Baby is Born

At times, medical procedures are offered to ensure you and your baby are safe and healthy during childbirth. Your health care provider will talk with you and your support person about options that are not part of routine care. Assisted deliveries (use of a vacuum or forceps to help the baby come out) and Caesarean Sections are two common medical interventions that might be presented if deemed medically necessary.

Patient holding a mask next to a gas tank.

If you are pregnant, chances are good that you will be able to deliver your baby vaginally, but there are times when a Caesarean Section is needed for the safety of the birthing parent or baby. Even if you plan on having a vaginal birth, it's a good idea to know about them in case the unexpected occurs.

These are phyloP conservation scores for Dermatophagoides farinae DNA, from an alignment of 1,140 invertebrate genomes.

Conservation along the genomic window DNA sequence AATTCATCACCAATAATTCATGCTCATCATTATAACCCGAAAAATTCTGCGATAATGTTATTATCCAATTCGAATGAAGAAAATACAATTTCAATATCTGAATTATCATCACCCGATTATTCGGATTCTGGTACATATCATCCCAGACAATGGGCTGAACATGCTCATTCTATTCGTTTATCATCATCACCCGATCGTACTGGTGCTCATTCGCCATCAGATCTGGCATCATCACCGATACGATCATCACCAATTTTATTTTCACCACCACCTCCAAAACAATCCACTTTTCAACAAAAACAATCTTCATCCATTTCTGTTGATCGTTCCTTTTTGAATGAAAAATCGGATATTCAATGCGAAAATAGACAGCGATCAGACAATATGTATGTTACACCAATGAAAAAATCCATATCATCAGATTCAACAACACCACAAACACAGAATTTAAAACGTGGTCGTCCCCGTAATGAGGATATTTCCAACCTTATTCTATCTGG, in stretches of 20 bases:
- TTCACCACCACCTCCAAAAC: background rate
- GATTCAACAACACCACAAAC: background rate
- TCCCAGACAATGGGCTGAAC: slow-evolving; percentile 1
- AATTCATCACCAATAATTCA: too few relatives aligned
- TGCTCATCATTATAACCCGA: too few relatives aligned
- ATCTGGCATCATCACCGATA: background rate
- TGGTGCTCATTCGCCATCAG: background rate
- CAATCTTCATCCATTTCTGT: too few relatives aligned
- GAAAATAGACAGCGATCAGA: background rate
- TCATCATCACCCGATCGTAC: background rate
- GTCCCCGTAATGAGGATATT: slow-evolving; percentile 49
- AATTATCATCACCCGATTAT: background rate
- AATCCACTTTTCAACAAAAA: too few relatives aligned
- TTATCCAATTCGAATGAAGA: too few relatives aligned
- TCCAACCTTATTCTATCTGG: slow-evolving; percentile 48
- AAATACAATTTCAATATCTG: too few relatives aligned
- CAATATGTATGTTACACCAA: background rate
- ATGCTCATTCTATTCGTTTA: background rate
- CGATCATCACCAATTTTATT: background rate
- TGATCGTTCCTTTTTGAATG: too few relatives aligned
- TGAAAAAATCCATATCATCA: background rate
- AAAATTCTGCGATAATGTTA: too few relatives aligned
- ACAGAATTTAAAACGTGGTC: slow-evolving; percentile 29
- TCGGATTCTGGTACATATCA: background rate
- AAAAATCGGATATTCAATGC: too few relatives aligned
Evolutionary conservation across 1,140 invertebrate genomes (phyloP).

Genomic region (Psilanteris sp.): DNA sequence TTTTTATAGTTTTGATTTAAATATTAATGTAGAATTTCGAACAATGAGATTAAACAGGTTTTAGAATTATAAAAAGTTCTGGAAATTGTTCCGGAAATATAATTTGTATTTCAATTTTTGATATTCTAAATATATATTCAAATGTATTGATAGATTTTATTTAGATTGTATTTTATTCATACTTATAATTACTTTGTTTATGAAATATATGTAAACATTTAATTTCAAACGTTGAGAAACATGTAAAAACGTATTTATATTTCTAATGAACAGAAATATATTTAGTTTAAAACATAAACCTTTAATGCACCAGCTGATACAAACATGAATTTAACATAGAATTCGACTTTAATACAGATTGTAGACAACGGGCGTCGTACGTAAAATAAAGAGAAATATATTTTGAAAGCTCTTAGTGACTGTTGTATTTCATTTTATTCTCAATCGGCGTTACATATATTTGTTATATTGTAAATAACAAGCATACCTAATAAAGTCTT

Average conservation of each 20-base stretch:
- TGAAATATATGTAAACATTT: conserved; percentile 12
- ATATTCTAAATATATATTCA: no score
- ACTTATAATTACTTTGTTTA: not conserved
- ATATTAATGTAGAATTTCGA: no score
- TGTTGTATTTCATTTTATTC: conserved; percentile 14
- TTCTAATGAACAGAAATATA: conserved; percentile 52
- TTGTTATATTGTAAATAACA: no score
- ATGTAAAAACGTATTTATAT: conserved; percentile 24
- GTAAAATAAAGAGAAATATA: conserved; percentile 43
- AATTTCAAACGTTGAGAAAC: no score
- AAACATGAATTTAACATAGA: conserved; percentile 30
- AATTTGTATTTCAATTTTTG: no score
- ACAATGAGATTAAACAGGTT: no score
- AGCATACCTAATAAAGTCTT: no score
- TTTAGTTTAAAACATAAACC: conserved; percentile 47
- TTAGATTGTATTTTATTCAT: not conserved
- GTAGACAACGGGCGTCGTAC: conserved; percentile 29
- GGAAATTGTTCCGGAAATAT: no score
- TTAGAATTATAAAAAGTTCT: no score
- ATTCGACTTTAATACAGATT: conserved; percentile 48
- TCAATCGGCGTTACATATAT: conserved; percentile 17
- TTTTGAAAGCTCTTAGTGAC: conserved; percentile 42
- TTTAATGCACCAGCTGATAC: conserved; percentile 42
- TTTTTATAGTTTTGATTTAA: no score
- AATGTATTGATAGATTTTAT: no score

What is a Caesarean Section?

A Caesarean Section (commonly referred to as a “C-Section”) is a surgery in which your baby is delivered through a cut in your belly and uterus. The majority of people having a C-Section will receive a regional anesthetic (either by an epidural or a spinal). In this case, you are awake during the surgery and birth but your pain is controlled. Your partner or support person can be in the operating room. You’ll likely be able to hold your baby skin-to-skin right after or soon after the birth. If you’re too sleepy or unable, your support person can hold the baby skin-to skin until you’re ready to do so. If you require a general anesthetic, you’ll be asleep during the surgery and birth and your partner will not be permitted in the operating room.